Sought shelter in the priest's protecting cowl.
The Sumid pall of life-extinguish'd clay,
Nor raised their pious voices but to pray.
Soon as the gloaming* spreads her waning shacio,
Or matin orisons to Mary paid.+
Abbots to abbots, in a line, succeed ;
Till royal sacrilege their doom decreed.
And bade the pious inmates rest in peace;
And bids devotion's hallow'd echoes cease.
He drives them exiles from their blest abode,
No friend, no home, no refuge but their God.
Shakes with the martial music's novel din !
High-crested banners wave thy walls within.
The mirth of feasts, the clang of burnish'd arms,
Unite in concert with increased alarms.
Encircled by insulting rebel powers,
And dart destruction in sulphureous showers.
Though oft repulsed, by guile o'ercomes the brave;
reeking standards o'er him wave.
The blood of traitors smears the purple plain ;
And days of glory yet for him remain.
• As“ gloaming," the Scottish word for twilight, is far more poetical, and has been recommended by many eminent literary men, particularly by Dr. Moore in his Letten to Burns, I have ventured to use it on account of its harmony.
The priory was dedicated to the Virgin.
At the dissolution of the monasteries, Henry VIII. bestowed Newstead Abbey on Siz John Byron.
Still in that hour the warrior wish'd to strew
Self-gather'd laurels on a self-sought grave;
The monarch's friend, the monarch's hope, to save.
In other fields the torrent to repel;
To lead the band where godlike Falkland fell. +
While dying groans their painful requiem sound,
Such victims wallow on the gory ground.
Noisome and ghast, defiles thy sacred sod;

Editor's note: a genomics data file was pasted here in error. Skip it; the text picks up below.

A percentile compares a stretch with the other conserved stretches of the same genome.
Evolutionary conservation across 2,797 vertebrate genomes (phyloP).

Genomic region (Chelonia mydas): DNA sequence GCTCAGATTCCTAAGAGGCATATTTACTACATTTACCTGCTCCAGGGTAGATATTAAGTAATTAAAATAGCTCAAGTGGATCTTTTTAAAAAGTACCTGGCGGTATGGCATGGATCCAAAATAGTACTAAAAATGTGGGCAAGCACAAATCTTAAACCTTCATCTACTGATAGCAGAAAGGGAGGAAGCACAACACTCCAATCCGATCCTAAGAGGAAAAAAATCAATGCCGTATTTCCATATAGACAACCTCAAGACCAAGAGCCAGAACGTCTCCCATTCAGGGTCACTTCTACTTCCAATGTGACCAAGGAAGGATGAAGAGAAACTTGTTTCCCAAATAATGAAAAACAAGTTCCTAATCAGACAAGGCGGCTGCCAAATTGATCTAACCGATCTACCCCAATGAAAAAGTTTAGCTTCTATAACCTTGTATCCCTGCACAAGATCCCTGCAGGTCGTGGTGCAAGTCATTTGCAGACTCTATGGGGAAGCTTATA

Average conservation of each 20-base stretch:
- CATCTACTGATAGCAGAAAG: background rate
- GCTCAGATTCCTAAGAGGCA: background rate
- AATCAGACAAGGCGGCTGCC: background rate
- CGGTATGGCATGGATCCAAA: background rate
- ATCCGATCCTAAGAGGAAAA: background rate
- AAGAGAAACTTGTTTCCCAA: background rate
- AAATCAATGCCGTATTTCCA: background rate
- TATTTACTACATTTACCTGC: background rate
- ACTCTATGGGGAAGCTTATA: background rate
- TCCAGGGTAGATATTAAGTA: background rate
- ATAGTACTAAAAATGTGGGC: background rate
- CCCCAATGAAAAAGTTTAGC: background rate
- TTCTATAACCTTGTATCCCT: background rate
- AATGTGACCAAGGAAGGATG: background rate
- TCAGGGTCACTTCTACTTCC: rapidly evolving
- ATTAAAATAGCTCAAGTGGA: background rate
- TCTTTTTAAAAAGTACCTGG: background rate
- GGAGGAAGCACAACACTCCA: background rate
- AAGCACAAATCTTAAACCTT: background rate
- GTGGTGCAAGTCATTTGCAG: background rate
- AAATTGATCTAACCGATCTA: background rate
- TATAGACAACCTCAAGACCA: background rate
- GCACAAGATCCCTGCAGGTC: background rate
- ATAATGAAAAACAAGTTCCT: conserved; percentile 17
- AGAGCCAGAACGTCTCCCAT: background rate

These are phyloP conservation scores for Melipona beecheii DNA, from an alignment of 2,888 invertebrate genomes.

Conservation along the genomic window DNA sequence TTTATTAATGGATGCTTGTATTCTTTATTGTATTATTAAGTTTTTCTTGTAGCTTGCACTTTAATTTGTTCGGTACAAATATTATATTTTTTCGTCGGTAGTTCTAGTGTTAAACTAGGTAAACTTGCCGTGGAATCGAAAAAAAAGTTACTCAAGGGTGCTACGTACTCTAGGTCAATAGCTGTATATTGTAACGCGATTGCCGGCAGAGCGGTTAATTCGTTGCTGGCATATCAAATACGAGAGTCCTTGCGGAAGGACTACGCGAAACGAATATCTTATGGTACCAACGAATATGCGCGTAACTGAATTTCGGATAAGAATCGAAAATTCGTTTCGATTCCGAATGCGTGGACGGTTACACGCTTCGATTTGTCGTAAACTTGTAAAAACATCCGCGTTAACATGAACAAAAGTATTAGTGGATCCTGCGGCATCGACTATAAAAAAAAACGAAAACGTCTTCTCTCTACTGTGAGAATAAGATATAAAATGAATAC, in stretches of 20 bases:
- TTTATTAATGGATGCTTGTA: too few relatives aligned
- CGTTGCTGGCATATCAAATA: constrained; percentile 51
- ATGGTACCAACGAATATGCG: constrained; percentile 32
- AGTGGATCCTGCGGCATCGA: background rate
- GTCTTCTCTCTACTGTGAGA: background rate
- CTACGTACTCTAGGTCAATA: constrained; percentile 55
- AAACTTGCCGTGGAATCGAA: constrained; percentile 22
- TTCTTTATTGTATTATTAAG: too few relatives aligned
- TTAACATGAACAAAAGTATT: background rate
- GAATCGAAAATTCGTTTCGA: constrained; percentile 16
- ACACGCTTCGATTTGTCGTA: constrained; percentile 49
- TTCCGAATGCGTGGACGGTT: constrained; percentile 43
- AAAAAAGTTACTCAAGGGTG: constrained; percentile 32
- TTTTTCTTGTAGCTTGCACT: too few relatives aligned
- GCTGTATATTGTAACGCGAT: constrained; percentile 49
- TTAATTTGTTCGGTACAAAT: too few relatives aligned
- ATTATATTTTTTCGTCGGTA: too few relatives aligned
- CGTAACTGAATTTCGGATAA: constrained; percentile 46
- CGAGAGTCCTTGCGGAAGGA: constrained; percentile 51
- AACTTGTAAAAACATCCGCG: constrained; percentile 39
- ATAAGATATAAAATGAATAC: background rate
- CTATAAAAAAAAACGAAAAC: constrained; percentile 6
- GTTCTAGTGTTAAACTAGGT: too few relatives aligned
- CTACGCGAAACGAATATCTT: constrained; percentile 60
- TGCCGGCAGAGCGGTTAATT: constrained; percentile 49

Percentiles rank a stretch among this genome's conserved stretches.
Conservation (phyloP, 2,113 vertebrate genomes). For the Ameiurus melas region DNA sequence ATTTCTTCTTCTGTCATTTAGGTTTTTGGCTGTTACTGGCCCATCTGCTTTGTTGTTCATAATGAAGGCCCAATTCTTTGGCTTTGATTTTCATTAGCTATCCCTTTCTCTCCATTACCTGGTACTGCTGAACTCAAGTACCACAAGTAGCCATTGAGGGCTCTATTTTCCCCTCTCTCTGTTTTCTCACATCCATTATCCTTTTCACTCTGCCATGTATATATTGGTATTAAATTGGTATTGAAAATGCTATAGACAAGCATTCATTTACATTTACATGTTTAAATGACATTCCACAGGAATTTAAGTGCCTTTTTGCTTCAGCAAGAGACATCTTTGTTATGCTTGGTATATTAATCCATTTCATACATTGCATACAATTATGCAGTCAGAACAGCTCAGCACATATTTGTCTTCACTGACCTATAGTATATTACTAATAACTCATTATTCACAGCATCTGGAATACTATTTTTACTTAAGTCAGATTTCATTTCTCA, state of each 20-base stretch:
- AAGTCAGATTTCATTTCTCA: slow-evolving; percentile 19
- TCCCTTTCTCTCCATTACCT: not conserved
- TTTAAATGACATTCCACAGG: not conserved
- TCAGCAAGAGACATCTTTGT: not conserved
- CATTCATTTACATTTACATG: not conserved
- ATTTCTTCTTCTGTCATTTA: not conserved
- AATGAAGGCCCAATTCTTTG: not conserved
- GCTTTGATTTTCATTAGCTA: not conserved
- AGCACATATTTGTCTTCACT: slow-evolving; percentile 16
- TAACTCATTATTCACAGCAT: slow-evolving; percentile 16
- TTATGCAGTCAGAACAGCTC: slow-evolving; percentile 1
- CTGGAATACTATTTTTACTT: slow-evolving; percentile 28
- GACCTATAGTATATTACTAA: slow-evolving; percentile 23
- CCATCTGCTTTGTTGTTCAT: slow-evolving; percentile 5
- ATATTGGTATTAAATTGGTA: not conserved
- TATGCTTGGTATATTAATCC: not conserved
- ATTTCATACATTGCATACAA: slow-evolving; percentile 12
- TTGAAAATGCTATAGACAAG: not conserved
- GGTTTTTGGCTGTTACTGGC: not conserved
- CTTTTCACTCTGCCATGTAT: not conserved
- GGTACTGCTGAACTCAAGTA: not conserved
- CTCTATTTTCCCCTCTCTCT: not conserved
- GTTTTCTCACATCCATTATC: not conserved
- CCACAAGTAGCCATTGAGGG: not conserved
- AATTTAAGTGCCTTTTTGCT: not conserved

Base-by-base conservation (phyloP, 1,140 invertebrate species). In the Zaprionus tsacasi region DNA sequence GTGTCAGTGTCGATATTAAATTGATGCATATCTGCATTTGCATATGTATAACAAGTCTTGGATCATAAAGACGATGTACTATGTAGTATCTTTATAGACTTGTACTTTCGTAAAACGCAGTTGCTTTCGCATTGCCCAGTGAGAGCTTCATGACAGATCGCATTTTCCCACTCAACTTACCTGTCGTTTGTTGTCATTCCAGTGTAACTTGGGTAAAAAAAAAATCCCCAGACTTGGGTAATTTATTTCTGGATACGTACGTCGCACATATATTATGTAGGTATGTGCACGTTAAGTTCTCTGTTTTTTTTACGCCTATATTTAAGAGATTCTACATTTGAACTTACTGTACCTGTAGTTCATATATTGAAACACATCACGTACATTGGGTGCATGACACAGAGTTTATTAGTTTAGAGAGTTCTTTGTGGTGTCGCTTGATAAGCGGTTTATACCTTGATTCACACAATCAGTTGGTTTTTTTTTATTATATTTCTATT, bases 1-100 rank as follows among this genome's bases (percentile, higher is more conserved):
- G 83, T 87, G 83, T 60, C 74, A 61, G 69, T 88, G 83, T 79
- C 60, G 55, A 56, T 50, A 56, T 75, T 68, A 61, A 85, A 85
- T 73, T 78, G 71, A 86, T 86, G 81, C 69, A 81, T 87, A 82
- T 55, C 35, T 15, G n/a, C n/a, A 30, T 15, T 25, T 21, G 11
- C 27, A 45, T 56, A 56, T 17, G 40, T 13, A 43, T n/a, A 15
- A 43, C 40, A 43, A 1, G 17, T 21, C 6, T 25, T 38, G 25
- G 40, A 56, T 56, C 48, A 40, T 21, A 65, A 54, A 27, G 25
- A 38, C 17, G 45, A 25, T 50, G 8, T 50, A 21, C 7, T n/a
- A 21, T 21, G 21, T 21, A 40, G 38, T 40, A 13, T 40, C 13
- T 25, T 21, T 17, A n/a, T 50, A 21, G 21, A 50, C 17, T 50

Corruption's heap, the savage spoilers trod.
Ransack'd, resign perforce their mortal mould;
Raked from repose in search for buried gold.
The minstrels palsied hand reclines in death ;
Or sings the glories of the martial wreath.
the clamour of the fight is o'er;
And sable Horror guards the massy door.
What satellites declare her dismal reign !
To fit their vigils in the hoary fane.
The clouds of anarchy from Britain's skies ;
And Nature triumphs as the tyrant dies.
Whirlwinds, responsive, greet his labouring breath ;
Loathing the offering of so dark a death.
• Lord Byron, and his brother Sir William, held high commands in the royal army. The former was general in chief in Ireland, lieutenant of the Tower, and governor to James, Duke of York, afterwards the unhappy James II. ; the latter had a principal share in many r.ctions.
Lucius Cary, Lord Viscount Falkland, the most accomplished man of his age, was killed at the battle of Newbury, charging in the ranks of Lord Byron's regiment of cavalry
This is an historical fact. A violent tempest occurred immediately subsequent to the death or interment of Cromwell, which occas. Jned many disputes between his partisans and the cavaliers : both interpreted the circumstance into divine interposition ; but whether as approbation or condemnation, we leave for the casuists of that age to decide I have made auch use of the occurrence as suited the subject of my poem.